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Alumni Spotlight: Scott Walker

Thursday, 09.06.2012 / 5:03 PM / Washington Capitals Caps History
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Alumni Spotlight: Scott Walker
Washington Capitals Alumni Spotlight with Scott Walker

[WashingtonCaps.com continues the summer seiries "Alumni Spotlight," where WashingtonCaps.com interviews former Washington Capitals players. Previous Alumni Spotlights include Brian Pothier, Chris Clark, Ken Klee, Matt Pettinger, Ben Clymer, Bryan Muir, Jamie Heward, Brendan Witt and Anson Carter.]

WashingtonCaps.com (WC.com): You were traded to the Capitals late in the ’09-’10 season. What was it like going from a team out of contention, to one in the midst of a playoff run and an eventual Presidents’ Trophy winner?

Scott Walker (SW): Well, it was great. It was the first time I’d won the Presidents’ Trophy, albeit I was only there for a couple months. It was a thrill though. Jim Rutherford in Carolina came to me, and there were really two teams I could have gone to at the time. I thought Washington had the best chance of winning the cup that year, so I picked Washington. I had familiarity with George McPhee, and really believed in that team. I just think we ran into a tough draw that year in Montreal; that was probably the toughest matchup we could have ended up with.

WC.com: What was the team’s atmosphere and mindset when you came in late that season?

SW: We were preparing to go into the playoffs, and go for a deep run. We had a lot of extra guys at the trade deadline, and we were so far ahead of everybody for the Presidents’ Trophy I’m not so sure that affected us, and we just pulled ahead even more. Then we got up against a team that had to battle and fight their way into the playoffs, and they kind of worked on momentum. It was a hard fought, seven-game series.

WC.com: You scored two goals in your debut as a Capital. How special was it for you to come in and make such a strong first impression on your team and the fans?

SW: That was exciting. Obviously, not something you think about doing. You’re trying to play well every night, work hard, and it just happened to be. It worked out great, personally, because you get your feet wet and show your teammates that you came here to play and play hard every night. On a personal note, I scored for every team I played for; because it was a short stint in Washington I could have easily gone through that stint without scoring. I feel proud that I got to score with every team I played on.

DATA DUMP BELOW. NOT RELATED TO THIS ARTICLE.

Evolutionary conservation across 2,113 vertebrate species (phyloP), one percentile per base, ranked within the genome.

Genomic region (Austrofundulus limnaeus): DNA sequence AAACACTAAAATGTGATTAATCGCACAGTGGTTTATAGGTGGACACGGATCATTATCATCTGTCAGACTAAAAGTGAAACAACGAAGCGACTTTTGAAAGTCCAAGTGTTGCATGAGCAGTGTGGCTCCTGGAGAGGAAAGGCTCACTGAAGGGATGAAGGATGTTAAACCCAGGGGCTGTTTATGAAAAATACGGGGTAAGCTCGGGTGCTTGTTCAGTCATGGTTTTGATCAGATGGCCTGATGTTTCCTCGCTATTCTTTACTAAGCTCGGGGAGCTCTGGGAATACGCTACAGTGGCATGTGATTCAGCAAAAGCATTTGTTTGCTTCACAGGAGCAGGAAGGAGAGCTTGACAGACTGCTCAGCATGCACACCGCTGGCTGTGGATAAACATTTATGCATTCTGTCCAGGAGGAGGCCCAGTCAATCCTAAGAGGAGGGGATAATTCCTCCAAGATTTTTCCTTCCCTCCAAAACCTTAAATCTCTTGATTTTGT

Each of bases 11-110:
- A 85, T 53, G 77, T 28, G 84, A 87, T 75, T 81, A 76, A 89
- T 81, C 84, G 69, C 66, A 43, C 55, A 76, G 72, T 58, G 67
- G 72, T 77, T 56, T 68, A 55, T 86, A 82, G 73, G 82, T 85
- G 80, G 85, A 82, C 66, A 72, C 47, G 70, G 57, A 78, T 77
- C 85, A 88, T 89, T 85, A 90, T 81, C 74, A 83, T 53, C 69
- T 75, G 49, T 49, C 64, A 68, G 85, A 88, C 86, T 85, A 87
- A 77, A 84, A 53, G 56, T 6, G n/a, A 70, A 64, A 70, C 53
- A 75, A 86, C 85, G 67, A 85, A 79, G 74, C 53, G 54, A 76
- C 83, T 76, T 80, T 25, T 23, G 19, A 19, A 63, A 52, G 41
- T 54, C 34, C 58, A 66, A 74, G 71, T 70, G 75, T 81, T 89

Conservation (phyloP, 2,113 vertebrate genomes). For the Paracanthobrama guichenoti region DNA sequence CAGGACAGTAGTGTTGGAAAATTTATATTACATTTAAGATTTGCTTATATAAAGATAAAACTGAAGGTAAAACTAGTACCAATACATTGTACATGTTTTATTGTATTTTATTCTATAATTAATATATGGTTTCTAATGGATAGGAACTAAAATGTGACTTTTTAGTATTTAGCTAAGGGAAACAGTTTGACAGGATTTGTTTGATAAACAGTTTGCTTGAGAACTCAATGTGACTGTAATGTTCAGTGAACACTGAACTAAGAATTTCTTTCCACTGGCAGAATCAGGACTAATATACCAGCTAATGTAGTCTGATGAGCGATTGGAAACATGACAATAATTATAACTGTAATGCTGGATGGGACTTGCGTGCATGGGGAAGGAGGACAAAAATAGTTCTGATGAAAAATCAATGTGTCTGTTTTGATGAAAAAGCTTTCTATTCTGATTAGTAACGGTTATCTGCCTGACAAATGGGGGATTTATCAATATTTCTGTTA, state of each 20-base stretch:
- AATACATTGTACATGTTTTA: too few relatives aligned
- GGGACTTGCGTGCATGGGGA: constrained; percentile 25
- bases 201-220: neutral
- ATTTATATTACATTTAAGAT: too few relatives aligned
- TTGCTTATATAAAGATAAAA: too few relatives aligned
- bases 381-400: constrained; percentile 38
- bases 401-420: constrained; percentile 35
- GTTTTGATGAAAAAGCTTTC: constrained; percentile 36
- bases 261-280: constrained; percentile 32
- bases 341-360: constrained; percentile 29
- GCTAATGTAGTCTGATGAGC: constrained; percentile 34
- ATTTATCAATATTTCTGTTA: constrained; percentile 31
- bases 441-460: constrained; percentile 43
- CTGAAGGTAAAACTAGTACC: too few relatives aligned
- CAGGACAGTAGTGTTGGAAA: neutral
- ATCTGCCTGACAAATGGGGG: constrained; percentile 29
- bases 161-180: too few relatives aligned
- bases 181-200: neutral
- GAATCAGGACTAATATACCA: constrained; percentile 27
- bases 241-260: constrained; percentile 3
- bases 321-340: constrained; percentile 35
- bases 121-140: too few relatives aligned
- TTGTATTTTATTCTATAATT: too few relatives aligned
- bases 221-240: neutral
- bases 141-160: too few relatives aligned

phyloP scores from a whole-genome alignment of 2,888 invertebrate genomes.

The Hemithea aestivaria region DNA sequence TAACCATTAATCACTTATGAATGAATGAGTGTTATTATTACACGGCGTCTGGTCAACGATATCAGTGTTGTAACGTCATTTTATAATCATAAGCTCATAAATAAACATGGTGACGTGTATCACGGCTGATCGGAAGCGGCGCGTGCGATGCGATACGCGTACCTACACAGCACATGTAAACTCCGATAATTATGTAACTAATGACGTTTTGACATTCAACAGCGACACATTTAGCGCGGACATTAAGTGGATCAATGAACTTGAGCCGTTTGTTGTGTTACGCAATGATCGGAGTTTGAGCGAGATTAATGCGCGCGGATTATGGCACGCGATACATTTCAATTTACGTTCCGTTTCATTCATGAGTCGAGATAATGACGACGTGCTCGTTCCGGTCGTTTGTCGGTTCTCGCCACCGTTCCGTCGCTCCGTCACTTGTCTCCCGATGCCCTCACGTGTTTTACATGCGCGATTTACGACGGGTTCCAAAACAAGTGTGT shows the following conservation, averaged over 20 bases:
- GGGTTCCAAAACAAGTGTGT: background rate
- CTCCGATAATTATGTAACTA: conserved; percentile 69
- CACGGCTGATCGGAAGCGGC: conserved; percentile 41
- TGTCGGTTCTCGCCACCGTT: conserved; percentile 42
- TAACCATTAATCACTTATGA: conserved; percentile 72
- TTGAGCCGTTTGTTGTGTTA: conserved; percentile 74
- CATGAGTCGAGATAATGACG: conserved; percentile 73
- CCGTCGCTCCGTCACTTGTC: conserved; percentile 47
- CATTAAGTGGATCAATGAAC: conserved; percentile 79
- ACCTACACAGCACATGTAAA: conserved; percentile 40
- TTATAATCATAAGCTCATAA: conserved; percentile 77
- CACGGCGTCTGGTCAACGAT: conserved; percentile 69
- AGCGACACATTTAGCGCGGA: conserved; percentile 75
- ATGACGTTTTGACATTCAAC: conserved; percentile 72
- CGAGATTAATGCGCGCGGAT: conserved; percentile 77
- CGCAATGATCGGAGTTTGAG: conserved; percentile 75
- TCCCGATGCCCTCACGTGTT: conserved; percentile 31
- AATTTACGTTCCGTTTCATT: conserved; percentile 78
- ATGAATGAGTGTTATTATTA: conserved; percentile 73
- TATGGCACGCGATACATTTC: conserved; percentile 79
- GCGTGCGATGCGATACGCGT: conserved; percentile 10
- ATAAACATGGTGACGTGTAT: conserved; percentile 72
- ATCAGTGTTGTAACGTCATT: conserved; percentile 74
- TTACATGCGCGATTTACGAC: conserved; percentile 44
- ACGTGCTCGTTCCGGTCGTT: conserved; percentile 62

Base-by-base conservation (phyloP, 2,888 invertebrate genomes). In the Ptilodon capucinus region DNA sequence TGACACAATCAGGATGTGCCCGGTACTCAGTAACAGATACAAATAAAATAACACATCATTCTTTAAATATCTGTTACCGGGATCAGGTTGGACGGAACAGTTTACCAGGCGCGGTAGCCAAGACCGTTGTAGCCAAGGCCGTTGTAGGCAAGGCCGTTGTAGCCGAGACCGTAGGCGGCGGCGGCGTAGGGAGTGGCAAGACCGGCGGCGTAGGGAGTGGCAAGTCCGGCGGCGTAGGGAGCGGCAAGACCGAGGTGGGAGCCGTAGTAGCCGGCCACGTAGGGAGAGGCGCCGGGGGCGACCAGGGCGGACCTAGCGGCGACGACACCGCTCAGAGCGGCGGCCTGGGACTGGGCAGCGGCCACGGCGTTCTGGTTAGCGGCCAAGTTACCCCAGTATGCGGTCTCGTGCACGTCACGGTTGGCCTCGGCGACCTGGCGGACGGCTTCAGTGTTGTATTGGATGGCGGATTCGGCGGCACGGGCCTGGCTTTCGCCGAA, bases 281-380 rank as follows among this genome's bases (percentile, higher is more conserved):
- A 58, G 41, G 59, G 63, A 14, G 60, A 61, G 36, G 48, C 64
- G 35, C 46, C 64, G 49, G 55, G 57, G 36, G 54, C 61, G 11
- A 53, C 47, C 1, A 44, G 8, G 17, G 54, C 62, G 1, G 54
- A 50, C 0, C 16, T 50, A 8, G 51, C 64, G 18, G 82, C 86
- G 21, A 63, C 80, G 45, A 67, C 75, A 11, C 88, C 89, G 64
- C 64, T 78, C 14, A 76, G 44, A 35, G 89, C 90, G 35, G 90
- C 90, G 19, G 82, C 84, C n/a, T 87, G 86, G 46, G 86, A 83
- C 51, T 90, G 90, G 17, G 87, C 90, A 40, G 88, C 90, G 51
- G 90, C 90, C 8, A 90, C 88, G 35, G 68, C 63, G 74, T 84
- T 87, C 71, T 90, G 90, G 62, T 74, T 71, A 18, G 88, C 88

WC.com: You had a long career leading up to your time in Washington. How did your experience in the league help in assimilating with your new team?

SW: To be honest, it was the first time I’d been traded mid-season. I’d been drafted, then picked up in the expansion draft by Nashville, and then traded in the summer to Carolina. It was the first time ever for me coming to a team mid-season. It was interesting, no matter how long you play for, how many years, it’s still new. You have to jump in there, get accustomed to new systems and new team. That was exciting being an older guy, it made me feel young again and rejuvenated me. I was really excited for a big push towards the Stanley Cup, and unfortunately it was disappointing for everyone, none more so than me because it was the last team I played for.

WC.com: Do you still keep in touch with any of your former teammates?

SW: I haven’t kept in touch with a ton of them. Obviously, I played a while with Joe Corvo in Carolina, so I see them when they’re around. I still have a relationship with George (McPhee), picking his brain about coaching and being part ownership for my junior team (Guelph Storm). I’ve known him since I was 16-years-old. It’s fun to talk to him, and he helps me out a lot.

WC.com: You’ve been head coach of the Guelph Storm the past couple years – what has that experience been like for you?

SW: It’s been great. One thing you always wonder is what you’re going to do after your career. It was literally Christmas in my first year out that I took over the head-coaching job for the Guelph Storm. That was really exciting and I love it. It was everything I’d thought it’d be and more. It’s really hard, not easy by any means. I think as a player in the NHL, we all think we could coach and it’d be no problem. But it’s a lot more work than people think, and it’s rewarding but also stressful. I love working with the kids here in junior, and getting to see lots of guys through scouting, like friends and ex-teammates that I played against because a lot of them are in scouting. I really enjoy it. Anytime you can be around hockey and talking hockey, that’s basically what I do for my whole life. It’s exciting, and buying into ownership this summer was really what I wanted to do.

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